"No one has been defined by a singular moment more than Dwight Clark."

Those are Eddie DeBartolo Jr.'s words, and that's how "Letters to 87: Fans Remember the Legacy of Dwight Clark" opens in a forward by the former San Francisco 49ers owner. "Letters to 87" is an interesting take on a 49ers-related book. It's not just a celebration of Dwight Clark, the former NFL wide receiver whose catch in the back of the end zone during the NFC Championship game following the 1981 season launched a dynasty, but a stroll down memory lane for anyone who remembers that game against the Dallas Cowboys.

For fans who are too young to remember the feeling of watching Clark leap into the air and wrap his fingertips around the Joe Montana-thrown football, the book offers a way to experience the moment through the eyes — or words — of fans who witnessed the franchise-altering moment.

"Letters to 87" features real letters from the die-hard Niner Faithful as they explain what that single play at Candlestick Park meant for them. For some, it ended years of misery and seemingly inept football. For others, it was a moment so fantastic that they were pulled into it and instantly became fans of the once-struggling franchise.

The 49ers and their fans went on to enjoy nearly two decades of dominance and five Super Bowl championships during that span.

Clark, who means so much to the fanbase, is no longer with us. He passed away on June 4, 2018, after a courageous battle with ALS. It was just weeks after NBC Sports Bay Area writer and 49ers insider, Matt Maiocco, gathered letters from fans, and delivered them to Clark's home in Whitefish, Montana. There, he and Clark's former teammates, Ronnie Lott and Keena Turner, his former strength and conditioning coach, Jerry Attaway, former Cleveland Browns executive Lal Heneghan, photographer Brad Mangin, and KNBR host and former sportswriter, Brian Murphy, read those letters to Clark.

Some are emotional. Some are humorous. Some are inspiring. The letters filled Clark with joy as he laid in his bedroom, listening to every word. His one hope was that one day, those letters could be gathered together and shared with the fanbase that brought him so much joy.

That's how "Letters to 87" was born.

Maiocco took it upon himself — along with some help from those in the publishing industry — to make the book happen.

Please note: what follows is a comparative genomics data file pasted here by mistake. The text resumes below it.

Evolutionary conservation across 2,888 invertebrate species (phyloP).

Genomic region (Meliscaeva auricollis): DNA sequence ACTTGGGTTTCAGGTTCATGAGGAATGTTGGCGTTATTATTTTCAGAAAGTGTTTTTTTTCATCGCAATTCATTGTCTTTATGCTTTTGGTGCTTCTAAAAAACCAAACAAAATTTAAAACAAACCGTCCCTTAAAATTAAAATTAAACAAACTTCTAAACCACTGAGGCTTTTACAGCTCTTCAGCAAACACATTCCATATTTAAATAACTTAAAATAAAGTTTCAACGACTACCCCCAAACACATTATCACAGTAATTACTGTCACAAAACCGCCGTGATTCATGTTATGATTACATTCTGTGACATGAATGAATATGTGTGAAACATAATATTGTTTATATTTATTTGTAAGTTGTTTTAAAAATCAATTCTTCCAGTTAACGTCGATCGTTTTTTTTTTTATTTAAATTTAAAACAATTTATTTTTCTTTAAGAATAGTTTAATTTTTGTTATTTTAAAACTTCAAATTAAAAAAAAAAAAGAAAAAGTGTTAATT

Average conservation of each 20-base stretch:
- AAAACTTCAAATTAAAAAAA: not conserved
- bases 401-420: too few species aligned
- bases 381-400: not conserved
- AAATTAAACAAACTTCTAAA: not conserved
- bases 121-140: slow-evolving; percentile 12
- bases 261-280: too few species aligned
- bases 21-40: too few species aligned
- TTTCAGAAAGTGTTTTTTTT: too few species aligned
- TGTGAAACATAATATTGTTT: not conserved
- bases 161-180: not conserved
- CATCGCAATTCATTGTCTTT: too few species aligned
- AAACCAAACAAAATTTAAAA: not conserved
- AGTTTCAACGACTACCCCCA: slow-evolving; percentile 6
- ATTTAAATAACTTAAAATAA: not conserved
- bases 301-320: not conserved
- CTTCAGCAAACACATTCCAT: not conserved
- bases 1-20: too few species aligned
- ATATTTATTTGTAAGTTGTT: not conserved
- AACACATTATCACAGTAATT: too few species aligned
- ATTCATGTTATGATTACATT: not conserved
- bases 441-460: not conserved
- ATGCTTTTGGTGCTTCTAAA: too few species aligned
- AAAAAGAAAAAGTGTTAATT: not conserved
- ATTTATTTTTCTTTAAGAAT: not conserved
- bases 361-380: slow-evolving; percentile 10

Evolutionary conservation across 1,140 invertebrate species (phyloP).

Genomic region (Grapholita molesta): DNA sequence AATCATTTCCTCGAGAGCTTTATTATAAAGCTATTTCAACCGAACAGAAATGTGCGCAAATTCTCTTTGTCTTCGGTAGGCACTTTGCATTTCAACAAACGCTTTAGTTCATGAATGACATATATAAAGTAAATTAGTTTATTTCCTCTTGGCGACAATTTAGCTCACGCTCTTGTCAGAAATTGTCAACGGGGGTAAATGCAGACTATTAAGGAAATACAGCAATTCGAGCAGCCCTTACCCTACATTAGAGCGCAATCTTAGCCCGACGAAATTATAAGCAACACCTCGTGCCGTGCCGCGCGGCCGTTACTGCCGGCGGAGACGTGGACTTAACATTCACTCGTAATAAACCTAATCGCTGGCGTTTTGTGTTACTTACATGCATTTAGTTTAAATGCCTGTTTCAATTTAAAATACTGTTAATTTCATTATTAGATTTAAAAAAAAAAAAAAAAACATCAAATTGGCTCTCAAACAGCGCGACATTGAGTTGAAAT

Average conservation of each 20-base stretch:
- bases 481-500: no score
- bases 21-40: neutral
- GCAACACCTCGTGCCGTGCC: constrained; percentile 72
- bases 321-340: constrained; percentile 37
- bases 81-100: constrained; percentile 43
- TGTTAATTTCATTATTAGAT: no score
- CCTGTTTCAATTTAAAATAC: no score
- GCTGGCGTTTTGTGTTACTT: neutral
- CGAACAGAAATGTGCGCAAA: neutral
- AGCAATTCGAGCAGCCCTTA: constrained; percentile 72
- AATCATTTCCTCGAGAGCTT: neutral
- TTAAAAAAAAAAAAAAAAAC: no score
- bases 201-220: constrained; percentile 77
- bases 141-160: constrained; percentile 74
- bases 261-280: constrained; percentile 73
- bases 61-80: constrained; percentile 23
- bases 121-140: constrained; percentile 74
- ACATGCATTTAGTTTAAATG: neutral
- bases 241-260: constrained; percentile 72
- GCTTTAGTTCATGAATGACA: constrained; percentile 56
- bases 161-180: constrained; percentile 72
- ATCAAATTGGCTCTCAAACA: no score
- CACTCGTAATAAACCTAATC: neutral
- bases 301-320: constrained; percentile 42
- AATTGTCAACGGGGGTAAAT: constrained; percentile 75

"DC was such a great storyteller, but he also loved to hear what other people had to say about The Catch," wrote Clark's wife, Kelly, in the book. "It was never about him. He was interested in others, and he fully appreciated how that moment impacted lives. He was proud of that accomplishment. After all, he never thought he would make it in the National Football League. So to have that play and that career was a form of validation through the connection he had with his many fans."

Also included in the book are words from Montana and Lott embedded within the 118 fan letters — like Melissa Halmos'. At nine years old, she joined the Niner Faithful on the day of "The Catch." She found herself cheering for the players in red and gold as a way to spite her older brother — a Cowboys fan — who was cheering the 49ers' opponent in that championship game. Halmos has been a fan since.

The book features several black and white photos by Michael Zagaris and Brad Mangin, several of which have never been seen before. They perfectly capture Clark throughout his NFL career. The more recent images of him gathered with close friends show the impact he had on those who knew him.

"As the years moved on, Dwight totally understood how important [The Catch] was to all 49ers fans, players, and everyone associated with the team," wrote Montana. "It was great for him. It was something that enabled him to connect with fans on a personal level. He could look back on that play with great pride. It was a wonderful memory to be a part of something so important, not only in 49er history but NFL history."

"Letters to 87" is the perfect book for the die-hard Niner Faithful, whether it sits on a shelf within your collection or a coffee table as a conversation piece. The letters themselves would have been enough to make the book worth the price, but the inclusion of heartfelt essays by DeBartolo, Montana, Lott, Murphy, and Clark's wife is a bonus.

I was lucky enough to be among those who received a copy of "Letters to 87" in advance of the August 7 release date (yes, 8/7). I quickly read the included essays and have slowly been getting through the fan-written letters. It is an enjoyable experience for someone who grew up a fan of the team but was not old enough to remember watching "The Catch" live. Its impact, however, was made clear by my father's recollection of it.

"Letters to 87" embodies the nearly four decades of memories that started with a then-underrated receiver cementing his place in NFL history and becoming a Bay Area icon. It is a fitting tribute to the legacy of Dwight Clark.

Thank you to Matt Maiocco, a long-time friend of this site, for making this book happen. It is a privilege to have it in my collection.

You can pre-order "Letters to 87" on Amazon. It is currently listed with a $25.00 purchase price.

One hundred percent of the proceeds resulting from the book's sales will go to support Clark's charity of choice, the Golden Heart Fund.